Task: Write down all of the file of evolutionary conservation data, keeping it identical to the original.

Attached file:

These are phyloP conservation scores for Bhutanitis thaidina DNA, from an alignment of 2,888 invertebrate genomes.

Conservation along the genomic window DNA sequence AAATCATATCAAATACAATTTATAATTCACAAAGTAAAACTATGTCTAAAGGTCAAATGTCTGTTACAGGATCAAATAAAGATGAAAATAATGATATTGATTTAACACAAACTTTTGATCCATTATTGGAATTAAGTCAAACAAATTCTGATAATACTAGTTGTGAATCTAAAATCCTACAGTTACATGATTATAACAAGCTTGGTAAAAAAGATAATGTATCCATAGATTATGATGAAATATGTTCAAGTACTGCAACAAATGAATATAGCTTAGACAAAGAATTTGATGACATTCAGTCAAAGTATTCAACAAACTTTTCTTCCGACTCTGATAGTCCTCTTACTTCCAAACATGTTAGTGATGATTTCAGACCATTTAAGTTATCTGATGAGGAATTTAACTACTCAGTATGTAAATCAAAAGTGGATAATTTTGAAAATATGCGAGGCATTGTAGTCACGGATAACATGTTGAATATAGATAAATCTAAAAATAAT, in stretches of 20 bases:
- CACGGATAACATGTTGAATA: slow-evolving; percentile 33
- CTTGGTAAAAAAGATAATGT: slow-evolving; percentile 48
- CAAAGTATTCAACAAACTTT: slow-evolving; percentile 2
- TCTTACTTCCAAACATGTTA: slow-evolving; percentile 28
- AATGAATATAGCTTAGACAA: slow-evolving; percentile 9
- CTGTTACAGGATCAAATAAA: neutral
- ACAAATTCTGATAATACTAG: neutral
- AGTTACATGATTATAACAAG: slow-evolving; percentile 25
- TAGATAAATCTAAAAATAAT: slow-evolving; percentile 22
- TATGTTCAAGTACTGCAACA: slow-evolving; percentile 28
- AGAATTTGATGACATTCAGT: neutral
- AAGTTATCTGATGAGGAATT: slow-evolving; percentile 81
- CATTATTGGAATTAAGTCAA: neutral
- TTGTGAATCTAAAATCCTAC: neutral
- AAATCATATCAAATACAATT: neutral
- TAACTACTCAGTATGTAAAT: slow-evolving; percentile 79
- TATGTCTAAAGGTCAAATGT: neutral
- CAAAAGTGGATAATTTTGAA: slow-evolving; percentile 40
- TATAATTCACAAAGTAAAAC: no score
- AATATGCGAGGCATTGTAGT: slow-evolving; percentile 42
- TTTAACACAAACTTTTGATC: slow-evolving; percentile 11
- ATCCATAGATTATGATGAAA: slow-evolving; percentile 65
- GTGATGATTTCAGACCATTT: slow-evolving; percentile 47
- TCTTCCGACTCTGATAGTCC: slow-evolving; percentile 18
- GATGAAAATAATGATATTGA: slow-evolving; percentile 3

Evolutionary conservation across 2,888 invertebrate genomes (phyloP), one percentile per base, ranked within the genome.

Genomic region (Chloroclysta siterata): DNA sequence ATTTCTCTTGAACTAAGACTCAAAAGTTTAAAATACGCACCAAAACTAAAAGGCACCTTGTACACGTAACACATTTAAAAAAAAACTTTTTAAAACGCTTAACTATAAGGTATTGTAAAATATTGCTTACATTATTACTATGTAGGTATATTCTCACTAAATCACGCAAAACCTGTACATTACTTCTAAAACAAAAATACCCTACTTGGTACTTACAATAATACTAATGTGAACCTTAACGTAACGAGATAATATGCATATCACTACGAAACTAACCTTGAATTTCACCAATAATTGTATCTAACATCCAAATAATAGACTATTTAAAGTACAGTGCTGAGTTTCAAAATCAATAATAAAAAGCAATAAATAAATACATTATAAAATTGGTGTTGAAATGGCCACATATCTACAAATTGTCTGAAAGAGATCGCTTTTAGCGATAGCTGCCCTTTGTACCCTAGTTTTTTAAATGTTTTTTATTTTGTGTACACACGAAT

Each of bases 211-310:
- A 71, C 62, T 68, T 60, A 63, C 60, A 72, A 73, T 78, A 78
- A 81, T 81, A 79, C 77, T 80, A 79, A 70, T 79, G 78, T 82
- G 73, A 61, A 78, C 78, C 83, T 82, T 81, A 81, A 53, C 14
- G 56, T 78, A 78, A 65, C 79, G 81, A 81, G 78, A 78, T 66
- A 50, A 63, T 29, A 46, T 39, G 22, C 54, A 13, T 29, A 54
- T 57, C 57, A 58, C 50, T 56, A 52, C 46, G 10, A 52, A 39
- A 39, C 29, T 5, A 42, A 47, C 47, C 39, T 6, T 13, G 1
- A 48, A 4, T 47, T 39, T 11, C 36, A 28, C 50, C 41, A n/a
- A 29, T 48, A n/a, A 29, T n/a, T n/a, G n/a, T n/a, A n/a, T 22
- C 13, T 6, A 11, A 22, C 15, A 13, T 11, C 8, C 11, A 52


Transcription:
These are phyloP conservation scores for Bhutanitis thaidina DNA, from an alignment of 2,888 invertebrate genomes.

Conservation along the genomic window DNA sequence AAATCATATCAAATACAATTTATAATTCACAAAGTAAAACTATGTCTAAAGGTCAAATGTCTGTTACAGGATCAAATAAAGATGAAAATAATGATATTGATTTAACACAAACTTTTGATCCATTATTGGAATTAAGTCAAACAAATTCTGATAATACTAGTTGTGAATCTAAAATCCTACAGTTACATGATTATAACAAGCTTGGTAAAAAAGATAATGTATCCATAGATTATGATGAAATATGTTCAAGTACTGCAACAAATGAATATAGCTTAGACAAAGAATTTGATGACATTCAGTCAAAGTATTCAACAAACTTTTCTTCCGACTCTGATAGTCCTCTTACTTCCAAACATGTTAGTGATGATTTCAGACCATTTAAGTTATCTGATGAGGAATTTAACTACTCAGTATGTAAATCAAAAGTGGATAATTTTGAAAATATGCGAGGCATTGTAGTCACGGATAACATGTTGAATATAGATAAATCTAAAAATAAT, in stretches of 20 bases:
- CACGGATAACATGTTGAATA: slow-evolving; percentile 33
- CTTGGTAAAAAAGATAATGT: slow-evolving; percentile 48
- CAAAGTATTCAACAAACTTT: slow-evolving; percentile 2
- TCTTACTTCCAAACATGTTA: slow-evolving; percentile 28
- AATGAATATAGCTTAGACAA: slow-evolving; percentile 9
- CTGTTACAGGATCAAATAAA: neutral
- ACAAATTCTGATAATACTAG: neutral
- AGTTACATGATTATAACAAG: slow-evolving; percentile 25
- TAGATAAATCTAAAAATAAT: slow-evolving; percentile 22
- TATGTTCAAGTACTGCAACA: slow-evolving; percentile 28
- AGAATTTGATGACATTCAGT: neutral
- AAGTTATCTGATGAGGAATT: slow-evolving; percentile 81
- CATTATTGGAATTAAGTCAA: neutral
- TTGTGAATCTAAAATCCTAC: neutral
- AAATCATATCAAATACAATT: neutral
- TAACTACTCAGTATGTAAAT: slow-evolving; percentile 79
- TATGTCTAAAGGTCAAATGT: neutral
- CAAAAGTGGATAATTTTGAA: slow-evolving; percentile 40
- TATAATTCACAAAGTAAAAC: no score
- AATATGCGAGGCATTGTAGT: slow-evolving; percentile 42
- TTTAACACAAACTTTTGATC: slow-evolving; percentile 11
- ATCCATAGATTATGATGAAA: slow-evolving; percentile 65
- GTGATGATTTCAGACCATTT: slow-evolving; percentile 47
- TCTTCCGACTCTGATAGTCC: slow-evolving; percentile 18
- GATGAAAATAATGATATTGA: slow-evolving; percentile 3

Evolutionary conservation across 2,888 invertebrate genomes (phyloP), one percentile per base, ranked within the genome.

Genomic region (Chloroclysta siterata): DNA sequence ATTTCTCTTGAACTAAGACTCAAAAGTTTAAAATACGCACCAAAACTAAAAGGCACCTTGTACACGTAACACATTTAAAAAAAAACTTTTTAAAACGCTTAACTATAAGGTATTGTAAAATATTGCTTACATTATTACTATGTAGGTATATTCTCACTAAATCACGCAAAACCTGTACATTACTTCTAAAACAAAAATACCCTACTTGGTACTTACAATAATACTAATGTGAACCTTAACGTAACGAGATAATATGCATATCACTACGAAACTAACCTTGAATTTCACCAATAATTGTATCTAACATCCAAATAATAGACTATTTAAAGTACAGTGCTGAGTTTCAAAATCAATAATAAAAAGCAATAAATAAATACATTATAAAATTGGTGTTGAAATGGCCACATATCTACAAATTGTCTGAAAGAGATCGCTTTTAGCGATAGCTGCCCTTTGTACCCTAGTTTTTTAAATGTTTTTTATTTTGTGTACACACGAAT

Each of bases 211-310:
- A 71, C 62, T 68, T 60, A 63, C 60, A 72, A 73, T 78, A 78
- A 81, T 81, A 79, C 77, T 80, A 79, A 70, T 79, G 78, T 82
- G 73, A 61, A 78, C 78, C 83, T 82, T 81, A 81, A 53, C 14
- G 56, T 78, A 78, A 65, C 79, G 81, A 81, G 78, A 78, T 66
- A 50, A 63, T 29, A 46, T 39, G 22, C 54, A 13, T 29, A 54
- T 57, C 57, A 58, C 50, T 56, A 52, C 46, G 10, A 52, A 39
- A 39, C 29, T 5, A 42, A 47, C 47, C 39, T 6, T 13, G 1
- A 48, A 4, T 47, T 39, T 11, C 36, A 28, C 50, C 41, A n/a
- A 29, T 48, A n/a, A 29, T n/a, T n/a, G n/a, T n/a, A n/a, T 22
- C 13, T 6, A 11, A 22, C 15, A 13, T 11, C 8, C 11, A 52